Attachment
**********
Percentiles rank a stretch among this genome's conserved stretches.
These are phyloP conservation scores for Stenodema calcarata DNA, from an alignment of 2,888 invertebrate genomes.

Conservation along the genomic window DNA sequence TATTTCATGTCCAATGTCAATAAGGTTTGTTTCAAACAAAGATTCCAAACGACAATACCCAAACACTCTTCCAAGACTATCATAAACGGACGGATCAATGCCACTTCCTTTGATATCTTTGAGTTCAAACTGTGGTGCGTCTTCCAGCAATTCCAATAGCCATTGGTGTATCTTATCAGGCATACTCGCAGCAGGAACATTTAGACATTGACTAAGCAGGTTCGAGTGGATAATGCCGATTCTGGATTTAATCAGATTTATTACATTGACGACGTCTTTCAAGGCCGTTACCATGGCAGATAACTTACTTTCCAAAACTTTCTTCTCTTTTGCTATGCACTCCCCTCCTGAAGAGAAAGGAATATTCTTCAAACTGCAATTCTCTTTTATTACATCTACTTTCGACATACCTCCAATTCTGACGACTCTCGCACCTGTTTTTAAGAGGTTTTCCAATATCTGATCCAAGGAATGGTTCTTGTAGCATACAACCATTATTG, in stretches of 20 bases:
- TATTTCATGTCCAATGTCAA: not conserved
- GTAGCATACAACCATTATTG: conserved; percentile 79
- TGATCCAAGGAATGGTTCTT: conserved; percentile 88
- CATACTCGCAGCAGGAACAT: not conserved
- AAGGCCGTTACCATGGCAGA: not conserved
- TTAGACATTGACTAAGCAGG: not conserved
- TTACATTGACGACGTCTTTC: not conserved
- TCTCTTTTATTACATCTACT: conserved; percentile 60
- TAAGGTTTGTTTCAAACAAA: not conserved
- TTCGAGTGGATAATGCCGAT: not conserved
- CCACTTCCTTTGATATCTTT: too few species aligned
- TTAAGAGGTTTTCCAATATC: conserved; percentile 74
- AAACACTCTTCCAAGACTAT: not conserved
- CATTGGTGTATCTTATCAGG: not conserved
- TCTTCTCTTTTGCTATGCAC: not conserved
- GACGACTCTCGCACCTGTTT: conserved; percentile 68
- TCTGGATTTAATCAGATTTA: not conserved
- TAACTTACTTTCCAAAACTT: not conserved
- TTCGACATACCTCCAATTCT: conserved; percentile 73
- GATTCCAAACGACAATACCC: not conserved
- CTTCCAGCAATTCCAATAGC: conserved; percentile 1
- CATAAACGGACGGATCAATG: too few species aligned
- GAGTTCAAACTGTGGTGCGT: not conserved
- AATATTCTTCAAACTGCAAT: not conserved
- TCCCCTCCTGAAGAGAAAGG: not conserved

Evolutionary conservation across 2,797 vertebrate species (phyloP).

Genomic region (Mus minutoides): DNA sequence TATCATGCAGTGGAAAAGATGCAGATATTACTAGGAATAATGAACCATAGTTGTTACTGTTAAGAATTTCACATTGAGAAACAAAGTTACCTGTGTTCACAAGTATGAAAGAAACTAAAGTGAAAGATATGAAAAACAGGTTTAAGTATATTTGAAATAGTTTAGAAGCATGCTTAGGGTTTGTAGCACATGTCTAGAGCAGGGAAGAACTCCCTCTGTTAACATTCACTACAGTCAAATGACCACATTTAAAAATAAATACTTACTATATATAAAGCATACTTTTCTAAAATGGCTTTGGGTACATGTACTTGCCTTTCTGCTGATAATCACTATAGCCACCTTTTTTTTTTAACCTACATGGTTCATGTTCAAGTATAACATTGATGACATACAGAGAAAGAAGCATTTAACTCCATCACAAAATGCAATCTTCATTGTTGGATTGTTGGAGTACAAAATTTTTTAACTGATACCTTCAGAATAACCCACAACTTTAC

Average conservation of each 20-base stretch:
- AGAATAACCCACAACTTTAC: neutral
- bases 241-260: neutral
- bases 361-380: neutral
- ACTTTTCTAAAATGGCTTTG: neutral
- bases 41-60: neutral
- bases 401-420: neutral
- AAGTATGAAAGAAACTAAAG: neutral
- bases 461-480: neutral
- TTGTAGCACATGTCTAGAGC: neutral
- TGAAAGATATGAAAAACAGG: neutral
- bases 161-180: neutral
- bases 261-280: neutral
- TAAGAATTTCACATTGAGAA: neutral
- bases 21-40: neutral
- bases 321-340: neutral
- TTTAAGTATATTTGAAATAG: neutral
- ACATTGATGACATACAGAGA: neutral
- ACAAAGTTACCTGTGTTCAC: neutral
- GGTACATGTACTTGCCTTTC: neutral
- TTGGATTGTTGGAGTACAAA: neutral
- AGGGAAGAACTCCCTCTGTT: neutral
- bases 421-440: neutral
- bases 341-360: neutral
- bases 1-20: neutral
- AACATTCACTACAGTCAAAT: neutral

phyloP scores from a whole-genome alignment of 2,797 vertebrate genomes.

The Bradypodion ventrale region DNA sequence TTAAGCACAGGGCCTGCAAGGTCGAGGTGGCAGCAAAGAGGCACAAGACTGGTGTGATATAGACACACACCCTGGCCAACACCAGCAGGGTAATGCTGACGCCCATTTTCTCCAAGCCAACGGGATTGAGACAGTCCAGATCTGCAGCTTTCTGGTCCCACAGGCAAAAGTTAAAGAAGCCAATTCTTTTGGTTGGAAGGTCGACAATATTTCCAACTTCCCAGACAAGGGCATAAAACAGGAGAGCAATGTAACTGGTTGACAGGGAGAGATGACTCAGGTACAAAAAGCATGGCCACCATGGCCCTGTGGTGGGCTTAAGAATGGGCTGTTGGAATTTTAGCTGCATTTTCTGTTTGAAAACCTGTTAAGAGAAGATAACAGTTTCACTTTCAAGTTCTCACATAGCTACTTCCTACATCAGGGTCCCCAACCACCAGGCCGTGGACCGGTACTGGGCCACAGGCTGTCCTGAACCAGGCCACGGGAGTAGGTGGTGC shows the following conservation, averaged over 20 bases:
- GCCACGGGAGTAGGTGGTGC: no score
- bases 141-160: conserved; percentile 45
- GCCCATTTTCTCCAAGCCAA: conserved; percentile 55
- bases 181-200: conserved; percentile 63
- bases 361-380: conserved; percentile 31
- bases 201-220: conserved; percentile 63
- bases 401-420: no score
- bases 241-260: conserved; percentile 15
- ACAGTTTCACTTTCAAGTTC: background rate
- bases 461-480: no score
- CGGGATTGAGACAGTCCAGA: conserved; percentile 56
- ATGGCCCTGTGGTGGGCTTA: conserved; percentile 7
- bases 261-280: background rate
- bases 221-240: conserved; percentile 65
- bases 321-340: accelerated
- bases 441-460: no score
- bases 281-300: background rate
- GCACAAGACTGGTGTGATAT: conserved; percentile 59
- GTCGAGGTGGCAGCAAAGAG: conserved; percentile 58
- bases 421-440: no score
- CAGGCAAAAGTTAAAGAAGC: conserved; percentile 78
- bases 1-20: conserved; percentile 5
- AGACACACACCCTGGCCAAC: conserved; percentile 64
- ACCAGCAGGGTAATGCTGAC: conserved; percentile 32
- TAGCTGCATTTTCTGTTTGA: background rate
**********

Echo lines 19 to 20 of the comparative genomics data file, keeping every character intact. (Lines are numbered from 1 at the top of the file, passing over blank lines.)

- GACGACTCTCGCACCTGTTT: conserved; percentile 68
- TCTGGATTTAATCAGATTTA: not conserved